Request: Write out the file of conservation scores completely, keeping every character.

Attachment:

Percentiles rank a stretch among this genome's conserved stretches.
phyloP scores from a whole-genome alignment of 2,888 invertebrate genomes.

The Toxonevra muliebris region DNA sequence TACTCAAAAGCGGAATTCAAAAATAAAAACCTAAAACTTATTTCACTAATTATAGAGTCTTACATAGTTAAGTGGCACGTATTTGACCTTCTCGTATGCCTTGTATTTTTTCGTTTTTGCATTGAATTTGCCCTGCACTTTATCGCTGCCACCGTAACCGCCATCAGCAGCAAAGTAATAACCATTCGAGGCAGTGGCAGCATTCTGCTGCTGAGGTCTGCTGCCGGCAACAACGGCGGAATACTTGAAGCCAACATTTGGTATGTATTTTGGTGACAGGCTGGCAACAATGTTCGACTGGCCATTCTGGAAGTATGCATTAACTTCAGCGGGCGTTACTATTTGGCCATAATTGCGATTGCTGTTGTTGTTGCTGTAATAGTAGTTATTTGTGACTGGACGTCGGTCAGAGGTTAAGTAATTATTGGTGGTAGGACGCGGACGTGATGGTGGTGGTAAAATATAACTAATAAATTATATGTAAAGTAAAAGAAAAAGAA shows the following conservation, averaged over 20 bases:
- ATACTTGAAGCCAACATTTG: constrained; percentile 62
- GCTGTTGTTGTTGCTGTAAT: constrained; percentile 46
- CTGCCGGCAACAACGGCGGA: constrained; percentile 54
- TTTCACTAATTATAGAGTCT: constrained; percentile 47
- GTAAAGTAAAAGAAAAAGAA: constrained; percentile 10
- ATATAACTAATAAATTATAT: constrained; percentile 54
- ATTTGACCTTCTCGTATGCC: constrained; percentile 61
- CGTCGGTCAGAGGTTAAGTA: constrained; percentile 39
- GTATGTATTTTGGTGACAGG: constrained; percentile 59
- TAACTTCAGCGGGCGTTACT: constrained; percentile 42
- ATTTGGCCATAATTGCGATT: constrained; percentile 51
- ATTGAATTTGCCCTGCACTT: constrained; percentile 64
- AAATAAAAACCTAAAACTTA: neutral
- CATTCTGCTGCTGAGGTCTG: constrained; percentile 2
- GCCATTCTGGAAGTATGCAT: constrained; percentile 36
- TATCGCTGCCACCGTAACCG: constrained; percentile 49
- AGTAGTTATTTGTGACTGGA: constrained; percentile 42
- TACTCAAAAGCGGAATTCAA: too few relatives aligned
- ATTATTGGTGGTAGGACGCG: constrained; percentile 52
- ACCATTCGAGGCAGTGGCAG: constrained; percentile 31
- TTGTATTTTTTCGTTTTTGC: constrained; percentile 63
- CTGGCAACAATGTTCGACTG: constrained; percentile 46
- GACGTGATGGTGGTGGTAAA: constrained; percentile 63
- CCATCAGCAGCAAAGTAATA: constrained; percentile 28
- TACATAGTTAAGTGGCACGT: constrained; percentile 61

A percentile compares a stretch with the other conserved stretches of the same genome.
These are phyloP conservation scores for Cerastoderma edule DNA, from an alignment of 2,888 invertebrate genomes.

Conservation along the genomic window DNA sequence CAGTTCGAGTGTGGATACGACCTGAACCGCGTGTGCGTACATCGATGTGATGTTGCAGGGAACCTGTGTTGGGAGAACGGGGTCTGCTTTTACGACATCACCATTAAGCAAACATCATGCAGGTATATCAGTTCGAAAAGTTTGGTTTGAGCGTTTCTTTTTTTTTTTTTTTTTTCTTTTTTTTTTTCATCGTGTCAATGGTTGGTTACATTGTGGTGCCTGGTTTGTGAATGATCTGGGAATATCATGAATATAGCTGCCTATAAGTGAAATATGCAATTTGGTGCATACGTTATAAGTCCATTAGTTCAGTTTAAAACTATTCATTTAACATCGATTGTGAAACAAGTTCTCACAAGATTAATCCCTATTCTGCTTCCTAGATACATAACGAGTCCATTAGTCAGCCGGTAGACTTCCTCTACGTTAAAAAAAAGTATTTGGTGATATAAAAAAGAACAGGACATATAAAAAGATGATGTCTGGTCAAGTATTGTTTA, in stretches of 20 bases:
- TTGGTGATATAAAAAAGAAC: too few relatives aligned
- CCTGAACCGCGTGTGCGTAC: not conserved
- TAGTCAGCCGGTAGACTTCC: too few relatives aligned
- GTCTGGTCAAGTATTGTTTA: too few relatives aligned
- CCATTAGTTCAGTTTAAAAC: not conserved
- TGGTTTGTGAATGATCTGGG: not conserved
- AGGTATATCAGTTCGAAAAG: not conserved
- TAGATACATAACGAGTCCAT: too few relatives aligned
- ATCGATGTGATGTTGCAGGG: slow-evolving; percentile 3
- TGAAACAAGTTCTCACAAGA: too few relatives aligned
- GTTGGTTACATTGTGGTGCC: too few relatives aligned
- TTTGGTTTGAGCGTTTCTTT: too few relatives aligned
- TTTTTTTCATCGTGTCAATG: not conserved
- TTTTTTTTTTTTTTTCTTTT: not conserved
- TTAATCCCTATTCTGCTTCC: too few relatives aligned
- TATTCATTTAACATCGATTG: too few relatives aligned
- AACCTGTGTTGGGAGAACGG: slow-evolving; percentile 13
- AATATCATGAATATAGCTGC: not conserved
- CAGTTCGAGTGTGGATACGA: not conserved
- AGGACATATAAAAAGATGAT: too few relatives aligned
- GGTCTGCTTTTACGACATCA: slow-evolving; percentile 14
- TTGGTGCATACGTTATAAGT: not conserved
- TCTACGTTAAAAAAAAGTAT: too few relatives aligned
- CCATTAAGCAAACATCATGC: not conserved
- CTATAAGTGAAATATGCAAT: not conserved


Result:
Percentiles rank a stretch among this genome's conserved stretches.
phyloP scores from a whole-genome alignment of 2,888 invertebrate genomes.

The Toxonevra muliebris region DNA sequence TACTCAAAAGCGGAATTCAAAAATAAAAACCTAAAACTTATTTCACTAATTATAGAGTCTTACATAGTTAAGTGGCACGTATTTGACCTTCTCGTATGCCTTGTATTTTTTCGTTTTTGCATTGAATTTGCCCTGCACTTTATCGCTGCCACCGTAACCGCCATCAGCAGCAAAGTAATAACCATTCGAGGCAGTGGCAGCATTCTGCTGCTGAGGTCTGCTGCCGGCAACAACGGCGGAATACTTGAAGCCAACATTTGGTATGTATTTTGGTGACAGGCTGGCAACAATGTTCGACTGGCCATTCTGGAAGTATGCATTAACTTCAGCGGGCGTTACTATTTGGCCATAATTGCGATTGCTGTTGTTGTTGCTGTAATAGTAGTTATTTGTGACTGGACGTCGGTCAGAGGTTAAGTAATTATTGGTGGTAGGACGCGGACGTGATGGTGGTGGTAAAATATAACTAATAAATTATATGTAAAGTAAAAGAAAAAGAA shows the following conservation, averaged over 20 bases:
- ATACTTGAAGCCAACATTTG: constrained; percentile 62
- GCTGTTGTTGTTGCTGTAAT: constrained; percentile 46
- CTGCCGGCAACAACGGCGGA: constrained; percentile 54
- TTTCACTAATTATAGAGTCT: constrained; percentile 47
- GTAAAGTAAAAGAAAAAGAA: constrained; percentile 10
- ATATAACTAATAAATTATAT: constrained; percentile 54
- ATTTGACCTTCTCGTATGCC: constrained; percentile 61
- CGTCGGTCAGAGGTTAAGTA: constrained; percentile 39
- GTATGTATTTTGGTGACAGG: constrained; percentile 59
- TAACTTCAGCGGGCGTTACT: constrained; percentile 42
- ATTTGGCCATAATTGCGATT: constrained; percentile 51
- ATTGAATTTGCCCTGCACTT: constrained; percentile 64
- AAATAAAAACCTAAAACTTA: neutral
- CATTCTGCTGCTGAGGTCTG: constrained; percentile 2
- GCCATTCTGGAAGTATGCAT: constrained; percentile 36
- TATCGCTGCCACCGTAACCG: constrained; percentile 49
- AGTAGTTATTTGTGACTGGA: constrained; percentile 42
- TACTCAAAAGCGGAATTCAA: too few relatives aligned
- ATTATTGGTGGTAGGACGCG: constrained; percentile 52
- ACCATTCGAGGCAGTGGCAG: constrained; percentile 31
- TTGTATTTTTTCGTTTTTGC: constrained; percentile 63
- CTGGCAACAATGTTCGACTG: constrained; percentile 46
- GACGTGATGGTGGTGGTAAA: constrained; percentile 63
- CCATCAGCAGCAAAGTAATA: constrained; percentile 28
- TACATAGTTAAGTGGCACGT: constrained; percentile 61

A percentile compares a stretch with the other conserved stretches of the same genome.
These are phyloP conservation scores for Cerastoderma edule DNA, from an alignment of 2,888 invertebrate genomes.

Conservation along the genomic window DNA sequence CAGTTCGAGTGTGGATACGACCTGAACCGCGTGTGCGTACATCGATGTGATGTTGCAGGGAACCTGTGTTGGGAGAACGGGGTCTGCTTTTACGACATCACCATTAAGCAAACATCATGCAGGTATATCAGTTCGAAAAGTTTGGTTTGAGCGTTTCTTTTTTTTTTTTTTTTTTCTTTTTTTTTTTCATCGTGTCAATGGTTGGTTACATTGTGGTGCCTGGTTTGTGAATGATCTGGGAATATCATGAATATAGCTGCCTATAAGTGAAATATGCAATTTGGTGCATACGTTATAAGTCCATTAGTTCAGTTTAAAACTATTCATTTAACATCGATTGTGAAACAAGTTCTCACAAGATTAATCCCTATTCTGCTTCCTAGATACATAACGAGTCCATTAGTCAGCCGGTAGACTTCCTCTACGTTAAAAAAAAGTATTTGGTGATATAAAAAAGAACAGGACATATAAAAAGATGATGTCTGGTCAAGTATTGTTTA, in stretches of 20 bases:
- TTGGTGATATAAAAAAGAAC: too few relatives aligned
- CCTGAACCGCGTGTGCGTAC: not conserved
- TAGTCAGCCGGTAGACTTCC: too few relatives aligned
- GTCTGGTCAAGTATTGTTTA: too few relatives aligned
- CCATTAGTTCAGTTTAAAAC: not conserved
- TGGTTTGTGAATGATCTGGG: not conserved
- AGGTATATCAGTTCGAAAAG: not conserved
- TAGATACATAACGAGTCCAT: too few relatives aligned
- ATCGATGTGATGTTGCAGGG: slow-evolving; percentile 3
- TGAAACAAGTTCTCACAAGA: too few relatives aligned
- GTTGGTTACATTGTGGTGCC: too few relatives aligned
- TTTGGTTTGAGCGTTTCTTT: too few relatives aligned
- TTTTTTTCATCGTGTCAATG: not conserved
- TTTTTTTTTTTTTTTCTTTT: not conserved
- TTAATCCCTATTCTGCTTCC: too few relatives aligned
- TATTCATTTAACATCGATTG: too few relatives aligned
- AACCTGTGTTGGGAGAACGG: slow-evolving; percentile 13
- AATATCATGAATATAGCTGC: not conserved
- CAGTTCGAGTGTGGATACGA: not conserved
- AGGACATATAAAAAGATGAT: too few relatives aligned
- GGTCTGCTTTTACGACATCA: slow-evolving; percentile 14
- TTGGTGCATACGTTATAAGT: not conserved
- TCTACGTTAAAAAAAAGTAT: too few relatives aligned
- CCATTAAGCAAACATCATGC: not conserved
- CTATAAGTGAAATATGCAAT: not conserved